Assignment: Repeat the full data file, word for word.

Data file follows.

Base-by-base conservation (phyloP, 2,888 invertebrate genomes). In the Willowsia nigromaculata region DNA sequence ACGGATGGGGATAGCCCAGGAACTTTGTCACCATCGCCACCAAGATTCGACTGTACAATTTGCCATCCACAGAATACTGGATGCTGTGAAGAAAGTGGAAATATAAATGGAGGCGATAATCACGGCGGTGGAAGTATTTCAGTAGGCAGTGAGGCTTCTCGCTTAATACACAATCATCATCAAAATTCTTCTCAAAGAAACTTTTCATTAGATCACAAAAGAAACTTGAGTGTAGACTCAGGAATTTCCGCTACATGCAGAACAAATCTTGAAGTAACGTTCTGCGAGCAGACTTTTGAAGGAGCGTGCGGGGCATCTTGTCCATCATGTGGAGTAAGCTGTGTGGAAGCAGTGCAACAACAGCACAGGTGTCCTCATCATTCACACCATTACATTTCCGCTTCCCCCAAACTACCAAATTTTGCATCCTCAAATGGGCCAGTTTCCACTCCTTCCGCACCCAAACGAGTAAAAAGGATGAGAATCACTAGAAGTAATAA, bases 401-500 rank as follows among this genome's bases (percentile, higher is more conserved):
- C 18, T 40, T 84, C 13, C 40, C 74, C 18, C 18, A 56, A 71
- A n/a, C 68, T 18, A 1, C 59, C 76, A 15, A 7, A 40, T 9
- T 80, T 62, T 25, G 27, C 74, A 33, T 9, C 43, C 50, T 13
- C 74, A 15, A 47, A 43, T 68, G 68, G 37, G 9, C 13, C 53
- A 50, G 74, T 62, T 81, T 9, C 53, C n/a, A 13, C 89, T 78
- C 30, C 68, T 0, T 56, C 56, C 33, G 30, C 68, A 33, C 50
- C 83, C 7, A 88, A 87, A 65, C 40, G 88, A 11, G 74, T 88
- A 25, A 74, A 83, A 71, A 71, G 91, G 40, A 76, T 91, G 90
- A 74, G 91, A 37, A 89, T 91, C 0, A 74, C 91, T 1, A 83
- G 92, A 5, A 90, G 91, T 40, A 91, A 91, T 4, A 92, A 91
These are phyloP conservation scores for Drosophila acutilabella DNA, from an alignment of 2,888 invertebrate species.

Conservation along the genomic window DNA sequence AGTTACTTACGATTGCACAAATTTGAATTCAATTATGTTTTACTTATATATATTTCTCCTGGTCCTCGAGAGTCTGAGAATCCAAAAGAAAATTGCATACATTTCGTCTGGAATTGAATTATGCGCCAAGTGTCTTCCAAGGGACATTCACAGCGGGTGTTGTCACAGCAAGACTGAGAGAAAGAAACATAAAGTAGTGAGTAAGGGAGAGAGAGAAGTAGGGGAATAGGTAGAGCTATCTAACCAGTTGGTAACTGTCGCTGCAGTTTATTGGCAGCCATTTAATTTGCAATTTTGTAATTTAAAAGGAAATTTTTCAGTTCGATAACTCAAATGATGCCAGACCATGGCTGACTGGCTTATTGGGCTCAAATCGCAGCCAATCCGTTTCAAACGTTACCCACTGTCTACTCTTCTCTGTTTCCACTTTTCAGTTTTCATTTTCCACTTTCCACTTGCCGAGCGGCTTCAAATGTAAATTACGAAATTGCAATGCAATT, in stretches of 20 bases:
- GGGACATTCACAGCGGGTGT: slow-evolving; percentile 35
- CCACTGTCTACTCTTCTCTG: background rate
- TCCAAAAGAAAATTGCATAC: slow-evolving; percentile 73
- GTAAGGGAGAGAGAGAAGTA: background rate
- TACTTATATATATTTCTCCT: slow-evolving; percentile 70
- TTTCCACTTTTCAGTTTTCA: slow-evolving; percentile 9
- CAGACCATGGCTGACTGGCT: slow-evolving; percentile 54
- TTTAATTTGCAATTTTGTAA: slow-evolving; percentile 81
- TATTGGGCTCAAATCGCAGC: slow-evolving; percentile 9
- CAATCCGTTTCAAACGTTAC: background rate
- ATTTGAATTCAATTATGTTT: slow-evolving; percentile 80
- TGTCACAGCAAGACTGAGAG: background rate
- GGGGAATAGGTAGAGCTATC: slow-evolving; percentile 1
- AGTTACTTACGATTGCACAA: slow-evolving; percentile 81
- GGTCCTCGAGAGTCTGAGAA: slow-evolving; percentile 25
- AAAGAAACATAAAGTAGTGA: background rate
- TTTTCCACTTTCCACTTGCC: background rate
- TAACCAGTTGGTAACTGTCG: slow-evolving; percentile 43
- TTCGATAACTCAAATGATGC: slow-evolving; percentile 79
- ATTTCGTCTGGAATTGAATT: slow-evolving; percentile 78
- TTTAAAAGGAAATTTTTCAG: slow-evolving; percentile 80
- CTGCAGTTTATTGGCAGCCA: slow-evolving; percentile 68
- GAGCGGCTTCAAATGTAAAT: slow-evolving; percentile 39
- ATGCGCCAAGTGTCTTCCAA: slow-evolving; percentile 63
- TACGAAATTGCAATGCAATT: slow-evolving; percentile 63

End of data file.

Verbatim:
Base-by-base conservation (phyloP, 2,888 invertebrate genomes). In the Willowsia nigromaculata region DNA sequence ACGGATGGGGATAGCCCAGGAACTTTGTCACCATCGCCACCAAGATTCGACTGTACAATTTGCCATCCACAGAATACTGGATGCTGTGAAGAAAGTGGAAATATAAATGGAGGCGATAATCACGGCGGTGGAAGTATTTCAGTAGGCAGTGAGGCTTCTCGCTTAATACACAATCATCATCAAAATTCTTCTCAAAGAAACTTTTCATTAGATCACAAAAGAAACTTGAGTGTAGACTCAGGAATTTCCGCTACATGCAGAACAAATCTTGAAGTAACGTTCTGCGAGCAGACTTTTGAAGGAGCGTGCGGGGCATCTTGTCCATCATGTGGAGTAAGCTGTGTGGAAGCAGTGCAACAACAGCACAGGTGTCCTCATCATTCACACCATTACATTTCCGCTTCCCCCAAACTACCAAATTTTGCATCCTCAAATGGGCCAGTTTCCACTCCTTCCGCACCCAAACGAGTAAAAAGGATGAGAATCACTAGAAGTAATAA, bases 401-500 rank as follows among this genome's bases (percentile, higher is more conserved):
- C 18, T 40, T 84, C 13, C 40, C 74, C 18, C 18, A 56, A 71
- A n/a, C 68, T 18, A 1, C 59, C 76, A 15, A 7, A 40, T 9
- T 80, T 62, T 25, G 27, C 74, A 33, T 9, C 43, C 50, T 13
- C 74, A 15, A 47, A 43, T 68, G 68, G 37, G 9, C 13, C 53
- A 50, G 74, T 62, T 81, T 9, C 53, C n/a, A 13, C 89, T 78
- C 30, C 68, T 0, T 56, C 56, C 33, G 30, C 68, A 33, C 50
- C 83, C 7, A 88, A 87, A 65, C 40, G 88, A 11, G 74, T 88
- A 25, A 74, A 83, A 71, A 71, G 91, G 40, A 76, T 91, G 90
- A 74, G 91, A 37, A 89, T 91, C 0, A 74, C 91, T 1, A 83
- G 92, A 5, A 90, G 91, T 40, A 91, A 91, T 4, A 92, A 91
These are phyloP conservation scores for Drosophila acutilabella DNA, from an alignment of 2,888 invertebrate species.

Conservation along the genomic window DNA sequence AGTTACTTACGATTGCACAAATTTGAATTCAATTATGTTTTACTTATATATATTTCTCCTGGTCCTCGAGAGTCTGAGAATCCAAAAGAAAATTGCATACATTTCGTCTGGAATTGAATTATGCGCCAAGTGTCTTCCAAGGGACATTCACAGCGGGTGTTGTCACAGCAAGACTGAGAGAAAGAAACATAAAGTAGTGAGTAAGGGAGAGAGAGAAGTAGGGGAATAGGTAGAGCTATCTAACCAGTTGGTAACTGTCGCTGCAGTTTATTGGCAGCCATTTAATTTGCAATTTTGTAATTTAAAAGGAAATTTTTCAGTTCGATAACTCAAATGATGCCAGACCATGGCTGACTGGCTTATTGGGCTCAAATCGCAGCCAATCCGTTTCAAACGTTACCCACTGTCTACTCTTCTCTGTTTCCACTTTTCAGTTTTCATTTTCCACTTTCCACTTGCCGAGCGGCTTCAAATGTAAATTACGAAATTGCAATGCAATT, in stretches of 20 bases:
- GGGACATTCACAGCGGGTGT: slow-evolving; percentile 35
- CCACTGTCTACTCTTCTCTG: background rate
- TCCAAAAGAAAATTGCATAC: slow-evolving; percentile 73
- GTAAGGGAGAGAGAGAAGTA: background rate
- TACTTATATATATTTCTCCT: slow-evolving; percentile 70
- TTTCCACTTTTCAGTTTTCA: slow-evolving; percentile 9
- CAGACCATGGCTGACTGGCT: slow-evolving; percentile 54
- TTTAATTTGCAATTTTGTAA: slow-evolving; percentile 81
- TATTGGGCTCAAATCGCAGC: slow-evolving; percentile 9
- CAATCCGTTTCAAACGTTAC: background rate
- ATTTGAATTCAATTATGTTT: slow-evolving; percentile 80
- TGTCACAGCAAGACTGAGAG: background rate
- GGGGAATAGGTAGAGCTATC: slow-evolving; percentile 1
- AGTTACTTACGATTGCACAA: slow-evolving; percentile 81
- GGTCCTCGAGAGTCTGAGAA: slow-evolving; percentile 25
- AAAGAAACATAAAGTAGTGA: background rate
- TTTTCCACTTTCCACTTGCC: background rate
- TAACCAGTTGGTAACTGTCG: slow-evolving; percentile 43
- TTCGATAACTCAAATGATGC: slow-evolving; percentile 79
- ATTTCGTCTGGAATTGAATT: slow-evolving; percentile 78
- TTTAAAAGGAAATTTTTCAG: slow-evolving; percentile 80
- CTGCAGTTTATTGGCAGCCA: slow-evolving; percentile 68
- GAGCGGCTTCAAATGTAAAT: slow-evolving; percentile 39
- ATGCGCCAAGTGTCTTCCAA: slow-evolving; percentile 63
- TACGAAATTGCAATGCAATT: slow-evolving; percentile 63